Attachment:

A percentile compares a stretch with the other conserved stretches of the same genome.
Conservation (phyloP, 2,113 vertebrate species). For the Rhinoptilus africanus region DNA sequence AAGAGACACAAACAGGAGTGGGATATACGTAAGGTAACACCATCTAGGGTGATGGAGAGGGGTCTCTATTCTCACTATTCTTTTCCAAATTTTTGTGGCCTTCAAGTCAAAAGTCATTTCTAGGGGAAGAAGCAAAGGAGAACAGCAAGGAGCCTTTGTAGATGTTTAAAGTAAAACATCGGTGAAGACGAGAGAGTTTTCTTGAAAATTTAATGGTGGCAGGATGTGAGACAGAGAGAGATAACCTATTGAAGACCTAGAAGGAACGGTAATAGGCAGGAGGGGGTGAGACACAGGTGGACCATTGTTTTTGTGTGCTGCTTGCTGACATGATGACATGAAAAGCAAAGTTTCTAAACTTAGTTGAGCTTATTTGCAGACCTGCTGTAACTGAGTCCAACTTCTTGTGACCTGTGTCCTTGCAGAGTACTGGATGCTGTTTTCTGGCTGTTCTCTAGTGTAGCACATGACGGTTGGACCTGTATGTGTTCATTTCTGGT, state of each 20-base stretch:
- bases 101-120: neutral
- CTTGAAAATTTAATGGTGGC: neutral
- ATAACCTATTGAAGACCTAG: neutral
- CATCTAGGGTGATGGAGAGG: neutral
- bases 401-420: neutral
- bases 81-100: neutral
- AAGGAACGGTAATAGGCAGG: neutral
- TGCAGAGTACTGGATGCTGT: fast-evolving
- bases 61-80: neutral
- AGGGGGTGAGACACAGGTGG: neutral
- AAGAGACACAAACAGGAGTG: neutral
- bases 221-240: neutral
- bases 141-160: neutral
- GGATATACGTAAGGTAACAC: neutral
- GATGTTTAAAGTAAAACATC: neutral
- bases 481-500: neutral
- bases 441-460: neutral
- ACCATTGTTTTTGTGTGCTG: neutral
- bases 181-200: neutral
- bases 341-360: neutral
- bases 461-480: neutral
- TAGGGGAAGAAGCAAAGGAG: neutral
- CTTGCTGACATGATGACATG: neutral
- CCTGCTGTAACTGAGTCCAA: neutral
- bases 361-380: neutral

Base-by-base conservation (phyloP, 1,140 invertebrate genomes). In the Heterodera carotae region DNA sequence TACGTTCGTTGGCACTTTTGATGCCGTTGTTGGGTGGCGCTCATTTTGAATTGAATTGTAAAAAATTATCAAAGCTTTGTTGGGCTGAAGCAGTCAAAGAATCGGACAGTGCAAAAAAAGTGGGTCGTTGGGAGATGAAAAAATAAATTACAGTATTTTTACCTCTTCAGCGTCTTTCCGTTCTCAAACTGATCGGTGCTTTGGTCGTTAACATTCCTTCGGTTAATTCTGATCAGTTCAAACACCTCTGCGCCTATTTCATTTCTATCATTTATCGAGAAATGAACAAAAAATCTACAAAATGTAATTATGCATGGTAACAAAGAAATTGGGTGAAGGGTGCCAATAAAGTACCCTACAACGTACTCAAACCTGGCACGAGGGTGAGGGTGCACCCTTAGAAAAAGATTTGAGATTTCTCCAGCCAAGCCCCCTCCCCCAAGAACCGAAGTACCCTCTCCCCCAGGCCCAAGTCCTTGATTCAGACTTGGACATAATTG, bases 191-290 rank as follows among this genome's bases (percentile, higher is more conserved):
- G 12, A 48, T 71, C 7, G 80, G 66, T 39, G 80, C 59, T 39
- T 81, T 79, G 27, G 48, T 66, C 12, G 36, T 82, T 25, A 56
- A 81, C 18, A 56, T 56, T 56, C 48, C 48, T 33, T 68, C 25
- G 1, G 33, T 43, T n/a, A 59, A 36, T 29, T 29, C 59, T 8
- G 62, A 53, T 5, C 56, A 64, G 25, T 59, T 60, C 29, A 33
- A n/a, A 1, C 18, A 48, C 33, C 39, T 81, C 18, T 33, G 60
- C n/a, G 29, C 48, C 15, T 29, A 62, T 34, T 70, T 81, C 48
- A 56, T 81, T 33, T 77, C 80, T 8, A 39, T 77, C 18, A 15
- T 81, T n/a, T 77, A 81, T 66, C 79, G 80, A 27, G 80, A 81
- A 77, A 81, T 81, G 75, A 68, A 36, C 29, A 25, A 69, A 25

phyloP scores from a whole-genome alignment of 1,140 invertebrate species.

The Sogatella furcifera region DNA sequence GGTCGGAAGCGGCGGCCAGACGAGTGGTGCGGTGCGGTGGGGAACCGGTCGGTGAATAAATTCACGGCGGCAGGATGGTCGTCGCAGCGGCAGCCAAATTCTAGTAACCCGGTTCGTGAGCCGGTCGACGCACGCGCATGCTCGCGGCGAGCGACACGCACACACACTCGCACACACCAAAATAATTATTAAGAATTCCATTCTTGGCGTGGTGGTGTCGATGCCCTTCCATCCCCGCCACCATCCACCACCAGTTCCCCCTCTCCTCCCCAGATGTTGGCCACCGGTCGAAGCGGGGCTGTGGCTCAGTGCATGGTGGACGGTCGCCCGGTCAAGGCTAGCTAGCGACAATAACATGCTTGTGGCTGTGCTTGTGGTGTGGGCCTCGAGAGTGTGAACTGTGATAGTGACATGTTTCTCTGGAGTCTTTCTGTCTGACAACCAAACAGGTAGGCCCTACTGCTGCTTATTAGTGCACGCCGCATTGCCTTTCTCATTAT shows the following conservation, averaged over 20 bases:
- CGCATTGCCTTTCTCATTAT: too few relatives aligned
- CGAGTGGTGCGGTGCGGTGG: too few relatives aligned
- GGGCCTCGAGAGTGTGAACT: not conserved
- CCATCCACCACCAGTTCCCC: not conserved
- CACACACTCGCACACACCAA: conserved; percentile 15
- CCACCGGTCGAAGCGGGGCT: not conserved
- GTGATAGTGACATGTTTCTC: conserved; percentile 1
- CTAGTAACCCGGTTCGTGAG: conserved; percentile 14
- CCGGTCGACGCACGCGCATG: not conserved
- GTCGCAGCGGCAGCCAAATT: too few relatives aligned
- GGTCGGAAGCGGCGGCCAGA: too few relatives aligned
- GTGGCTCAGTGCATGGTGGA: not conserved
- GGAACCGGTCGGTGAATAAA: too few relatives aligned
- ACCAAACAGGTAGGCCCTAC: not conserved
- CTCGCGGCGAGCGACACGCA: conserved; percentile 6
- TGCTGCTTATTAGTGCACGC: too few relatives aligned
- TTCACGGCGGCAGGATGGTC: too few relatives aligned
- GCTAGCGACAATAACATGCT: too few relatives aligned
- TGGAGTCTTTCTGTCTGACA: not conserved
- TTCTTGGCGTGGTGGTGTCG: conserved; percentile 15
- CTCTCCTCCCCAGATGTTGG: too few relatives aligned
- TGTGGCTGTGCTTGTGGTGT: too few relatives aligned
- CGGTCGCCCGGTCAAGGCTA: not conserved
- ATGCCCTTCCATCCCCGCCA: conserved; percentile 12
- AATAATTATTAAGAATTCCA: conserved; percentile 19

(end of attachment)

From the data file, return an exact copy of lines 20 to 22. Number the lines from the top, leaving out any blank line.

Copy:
- ACCATTGTTTTTGTGTGCTG: neutral
- bases 181-200: neutral
- bases 341-360: neutral